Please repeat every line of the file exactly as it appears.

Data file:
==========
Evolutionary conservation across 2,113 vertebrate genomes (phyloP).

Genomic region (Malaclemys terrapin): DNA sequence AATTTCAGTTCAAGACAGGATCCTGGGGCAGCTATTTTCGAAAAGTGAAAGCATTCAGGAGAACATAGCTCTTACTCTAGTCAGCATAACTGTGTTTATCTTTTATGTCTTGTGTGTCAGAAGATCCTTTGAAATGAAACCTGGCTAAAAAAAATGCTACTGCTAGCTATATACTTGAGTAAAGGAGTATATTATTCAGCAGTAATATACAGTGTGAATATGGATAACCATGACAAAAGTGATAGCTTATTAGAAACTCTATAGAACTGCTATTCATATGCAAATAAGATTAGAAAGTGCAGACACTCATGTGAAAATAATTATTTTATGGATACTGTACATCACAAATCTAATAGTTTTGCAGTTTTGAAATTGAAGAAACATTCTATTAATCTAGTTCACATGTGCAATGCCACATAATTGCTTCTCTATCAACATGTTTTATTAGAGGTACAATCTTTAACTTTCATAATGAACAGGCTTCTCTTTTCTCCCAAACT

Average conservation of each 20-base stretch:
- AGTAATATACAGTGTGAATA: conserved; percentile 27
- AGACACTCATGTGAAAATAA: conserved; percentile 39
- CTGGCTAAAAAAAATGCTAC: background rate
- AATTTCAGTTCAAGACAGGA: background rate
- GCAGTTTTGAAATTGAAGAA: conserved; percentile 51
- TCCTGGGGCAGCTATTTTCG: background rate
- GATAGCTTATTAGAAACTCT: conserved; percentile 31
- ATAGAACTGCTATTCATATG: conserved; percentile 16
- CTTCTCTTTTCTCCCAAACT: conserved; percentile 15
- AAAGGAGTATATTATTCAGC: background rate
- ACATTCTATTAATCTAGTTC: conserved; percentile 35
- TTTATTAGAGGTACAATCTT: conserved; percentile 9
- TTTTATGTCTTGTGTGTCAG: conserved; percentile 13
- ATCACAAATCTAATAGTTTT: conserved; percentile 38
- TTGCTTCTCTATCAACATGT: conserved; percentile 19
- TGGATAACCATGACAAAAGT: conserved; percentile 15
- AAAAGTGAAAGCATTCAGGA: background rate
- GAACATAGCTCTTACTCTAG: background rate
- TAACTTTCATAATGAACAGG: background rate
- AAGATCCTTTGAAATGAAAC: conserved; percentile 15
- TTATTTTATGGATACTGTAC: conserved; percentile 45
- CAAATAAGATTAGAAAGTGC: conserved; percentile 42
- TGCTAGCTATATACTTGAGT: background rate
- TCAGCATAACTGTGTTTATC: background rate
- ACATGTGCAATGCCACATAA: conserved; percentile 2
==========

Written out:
Evolutionary conservation across 2,113 vertebrate genomes (phyloP).

Genomic region (Malaclemys terrapin): DNA sequence AATTTCAGTTCAAGACAGGATCCTGGGGCAGCTATTTTCGAAAAGTGAAAGCATTCAGGAGAACATAGCTCTTACTCTAGTCAGCATAACTGTGTTTATCTTTTATGTCTTGTGTGTCAGAAGATCCTTTGAAATGAAACCTGGCTAAAAAAAATGCTACTGCTAGCTATATACTTGAGTAAAGGAGTATATTATTCAGCAGTAATATACAGTGTGAATATGGATAACCATGACAAAAGTGATAGCTTATTAGAAACTCTATAGAACTGCTATTCATATGCAAATAAGATTAGAAAGTGCAGACACTCATGTGAAAATAATTATTTTATGGATACTGTACATCACAAATCTAATAGTTTTGCAGTTTTGAAATTGAAGAAACATTCTATTAATCTAGTTCACATGTGCAATGCCACATAATTGCTTCTCTATCAACATGTTTTATTAGAGGTACAATCTTTAACTTTCATAATGAACAGGCTTCTCTTTTCTCCCAAACT

Average conservation of each 20-base stretch:
- AGTAATATACAGTGTGAATA: conserved; percentile 27
- AGACACTCATGTGAAAATAA: conserved; percentile 39
- CTGGCTAAAAAAAATGCTAC: background rate
- AATTTCAGTTCAAGACAGGA: background rate
- GCAGTTTTGAAATTGAAGAA: conserved; percentile 51
- TCCTGGGGCAGCTATTTTCG: background rate
- GATAGCTTATTAGAAACTCT: conserved; percentile 31
- ATAGAACTGCTATTCATATG: conserved; percentile 16
- CTTCTCTTTTCTCCCAAACT: conserved; percentile 15
- AAAGGAGTATATTATTCAGC: background rate
- ACATTCTATTAATCTAGTTC: conserved; percentile 35
- TTTATTAGAGGTACAATCTT: conserved; percentile 9
- TTTTATGTCTTGTGTGTCAG: conserved; percentile 13
- ATCACAAATCTAATAGTTTT: conserved; percentile 38
- TTGCTTCTCTATCAACATGT: conserved; percentile 19
- TGGATAACCATGACAAAAGT: conserved; percentile 15
- AAAAGTGAAAGCATTCAGGA: background rate
- GAACATAGCTCTTACTCTAG: background rate
- TAACTTTCATAATGAACAGG: background rate
- AAGATCCTTTGAAATGAAAC: conserved; percentile 15
- TTATTTTATGGATACTGTAC: conserved; percentile 45
- CAAATAAGATTAGAAAGTGC: conserved; percentile 42
- TGCTAGCTATATACTTGAGT: background rate
- TCAGCATAACTGTGTTTATC: background rate
- ACATGTGCAATGCCACATAA: conserved; percentile 2